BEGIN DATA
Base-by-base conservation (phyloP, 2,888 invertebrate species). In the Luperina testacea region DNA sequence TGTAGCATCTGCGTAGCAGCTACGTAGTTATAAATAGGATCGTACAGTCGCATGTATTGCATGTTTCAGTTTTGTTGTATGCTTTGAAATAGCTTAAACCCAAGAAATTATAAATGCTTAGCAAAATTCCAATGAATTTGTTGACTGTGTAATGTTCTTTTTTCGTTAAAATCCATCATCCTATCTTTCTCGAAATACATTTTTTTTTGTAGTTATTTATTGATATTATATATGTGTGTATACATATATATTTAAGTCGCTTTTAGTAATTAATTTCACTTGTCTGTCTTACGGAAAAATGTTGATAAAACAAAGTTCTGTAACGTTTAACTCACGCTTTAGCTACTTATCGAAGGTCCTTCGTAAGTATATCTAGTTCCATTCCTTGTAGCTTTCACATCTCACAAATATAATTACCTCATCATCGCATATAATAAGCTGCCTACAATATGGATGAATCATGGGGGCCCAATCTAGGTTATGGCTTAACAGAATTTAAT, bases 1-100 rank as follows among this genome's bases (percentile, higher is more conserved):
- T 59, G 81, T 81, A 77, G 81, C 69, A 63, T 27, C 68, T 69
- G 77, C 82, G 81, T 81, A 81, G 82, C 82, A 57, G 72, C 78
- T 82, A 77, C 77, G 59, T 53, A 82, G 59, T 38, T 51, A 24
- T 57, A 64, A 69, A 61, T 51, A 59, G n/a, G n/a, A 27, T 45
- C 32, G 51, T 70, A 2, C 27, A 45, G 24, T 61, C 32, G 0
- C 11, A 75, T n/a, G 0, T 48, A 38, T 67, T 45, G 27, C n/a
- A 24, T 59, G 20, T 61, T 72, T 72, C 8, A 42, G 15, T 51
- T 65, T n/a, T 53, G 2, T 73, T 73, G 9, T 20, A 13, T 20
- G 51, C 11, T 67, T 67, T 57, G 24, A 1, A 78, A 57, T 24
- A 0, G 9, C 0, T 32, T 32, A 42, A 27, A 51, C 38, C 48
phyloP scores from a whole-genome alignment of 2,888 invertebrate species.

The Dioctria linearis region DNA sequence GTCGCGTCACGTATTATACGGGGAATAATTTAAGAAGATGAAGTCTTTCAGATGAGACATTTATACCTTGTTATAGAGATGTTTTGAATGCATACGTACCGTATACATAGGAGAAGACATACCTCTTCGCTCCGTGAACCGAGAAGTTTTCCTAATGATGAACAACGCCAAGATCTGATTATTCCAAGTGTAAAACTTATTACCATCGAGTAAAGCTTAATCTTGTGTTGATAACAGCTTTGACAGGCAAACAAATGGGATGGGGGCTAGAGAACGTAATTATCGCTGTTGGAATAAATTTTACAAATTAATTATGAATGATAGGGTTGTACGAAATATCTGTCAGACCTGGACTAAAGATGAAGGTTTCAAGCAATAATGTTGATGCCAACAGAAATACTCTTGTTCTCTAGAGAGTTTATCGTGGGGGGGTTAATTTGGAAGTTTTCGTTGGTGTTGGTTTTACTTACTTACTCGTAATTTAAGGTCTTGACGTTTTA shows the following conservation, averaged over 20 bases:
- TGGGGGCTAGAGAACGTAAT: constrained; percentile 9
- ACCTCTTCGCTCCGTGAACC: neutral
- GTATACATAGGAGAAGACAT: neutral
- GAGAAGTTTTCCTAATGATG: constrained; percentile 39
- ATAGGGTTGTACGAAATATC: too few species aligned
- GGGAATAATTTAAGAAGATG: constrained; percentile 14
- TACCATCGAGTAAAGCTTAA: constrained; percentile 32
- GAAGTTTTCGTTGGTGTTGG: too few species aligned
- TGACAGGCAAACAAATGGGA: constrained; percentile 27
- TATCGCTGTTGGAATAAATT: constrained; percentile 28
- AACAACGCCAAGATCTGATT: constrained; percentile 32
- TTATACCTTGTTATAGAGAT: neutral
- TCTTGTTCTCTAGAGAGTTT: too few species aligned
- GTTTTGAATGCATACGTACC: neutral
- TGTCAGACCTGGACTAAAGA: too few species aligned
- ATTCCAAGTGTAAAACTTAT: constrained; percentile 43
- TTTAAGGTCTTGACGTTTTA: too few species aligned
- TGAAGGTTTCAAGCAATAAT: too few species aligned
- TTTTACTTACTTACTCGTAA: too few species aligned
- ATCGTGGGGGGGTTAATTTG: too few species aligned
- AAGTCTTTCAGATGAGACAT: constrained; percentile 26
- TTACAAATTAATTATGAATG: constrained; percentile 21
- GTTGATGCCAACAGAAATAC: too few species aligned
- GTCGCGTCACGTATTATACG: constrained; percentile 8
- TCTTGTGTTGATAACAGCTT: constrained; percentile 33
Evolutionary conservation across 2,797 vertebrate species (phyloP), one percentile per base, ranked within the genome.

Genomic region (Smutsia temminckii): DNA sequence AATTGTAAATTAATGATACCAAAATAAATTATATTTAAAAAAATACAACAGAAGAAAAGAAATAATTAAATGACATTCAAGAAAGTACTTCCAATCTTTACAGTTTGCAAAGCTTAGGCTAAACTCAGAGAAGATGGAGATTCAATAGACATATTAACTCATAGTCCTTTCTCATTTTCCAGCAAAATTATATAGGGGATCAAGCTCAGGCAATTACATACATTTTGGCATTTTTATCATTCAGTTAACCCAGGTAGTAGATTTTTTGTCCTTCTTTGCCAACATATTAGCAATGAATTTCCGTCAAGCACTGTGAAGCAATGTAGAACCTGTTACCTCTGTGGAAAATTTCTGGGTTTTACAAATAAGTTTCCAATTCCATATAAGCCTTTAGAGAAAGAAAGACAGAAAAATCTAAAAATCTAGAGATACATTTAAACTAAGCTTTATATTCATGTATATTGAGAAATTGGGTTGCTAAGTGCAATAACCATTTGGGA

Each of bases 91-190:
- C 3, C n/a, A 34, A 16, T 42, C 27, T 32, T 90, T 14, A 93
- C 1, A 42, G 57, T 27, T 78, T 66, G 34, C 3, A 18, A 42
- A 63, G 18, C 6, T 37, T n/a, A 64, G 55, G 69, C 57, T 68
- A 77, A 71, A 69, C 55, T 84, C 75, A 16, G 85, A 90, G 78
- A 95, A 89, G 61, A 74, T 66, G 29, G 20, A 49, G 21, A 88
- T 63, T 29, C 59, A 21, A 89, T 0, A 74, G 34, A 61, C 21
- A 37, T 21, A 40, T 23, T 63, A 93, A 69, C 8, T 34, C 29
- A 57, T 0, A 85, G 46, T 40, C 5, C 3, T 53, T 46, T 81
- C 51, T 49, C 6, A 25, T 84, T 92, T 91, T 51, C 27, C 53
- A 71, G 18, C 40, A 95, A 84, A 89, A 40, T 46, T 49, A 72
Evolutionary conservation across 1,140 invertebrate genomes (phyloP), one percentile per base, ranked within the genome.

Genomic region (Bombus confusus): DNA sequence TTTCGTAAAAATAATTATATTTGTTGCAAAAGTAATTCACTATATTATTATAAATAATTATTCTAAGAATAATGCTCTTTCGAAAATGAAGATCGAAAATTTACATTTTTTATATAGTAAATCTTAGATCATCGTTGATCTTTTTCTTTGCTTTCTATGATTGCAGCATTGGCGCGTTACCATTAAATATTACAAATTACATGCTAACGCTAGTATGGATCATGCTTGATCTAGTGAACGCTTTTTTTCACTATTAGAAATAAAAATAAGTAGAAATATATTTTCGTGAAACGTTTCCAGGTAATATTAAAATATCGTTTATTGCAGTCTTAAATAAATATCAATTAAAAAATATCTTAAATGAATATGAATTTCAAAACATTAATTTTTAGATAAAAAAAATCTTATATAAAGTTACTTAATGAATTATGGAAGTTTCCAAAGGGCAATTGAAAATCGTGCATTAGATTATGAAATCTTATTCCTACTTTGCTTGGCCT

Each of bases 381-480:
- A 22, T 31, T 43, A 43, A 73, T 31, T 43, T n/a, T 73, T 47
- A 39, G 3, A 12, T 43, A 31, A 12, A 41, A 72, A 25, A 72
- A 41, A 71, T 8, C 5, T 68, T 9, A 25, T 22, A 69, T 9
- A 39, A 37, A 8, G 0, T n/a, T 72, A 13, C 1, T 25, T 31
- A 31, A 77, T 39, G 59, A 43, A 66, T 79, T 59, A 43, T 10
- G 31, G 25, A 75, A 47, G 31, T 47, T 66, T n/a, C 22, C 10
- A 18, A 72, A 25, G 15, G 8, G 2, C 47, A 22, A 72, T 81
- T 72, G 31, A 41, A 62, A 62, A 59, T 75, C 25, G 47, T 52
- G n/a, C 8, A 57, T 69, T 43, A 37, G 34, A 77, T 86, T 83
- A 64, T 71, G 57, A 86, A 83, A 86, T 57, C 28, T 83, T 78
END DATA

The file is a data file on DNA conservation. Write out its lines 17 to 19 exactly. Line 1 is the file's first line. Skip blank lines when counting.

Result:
- GAGAAGTTTTCCTAATGATG: constrained; percentile 39
- ATAGGGTTGTACGAAATATC: too few species aligned
- GGGAATAATTTAAGAAGATG: constrained; percentile 14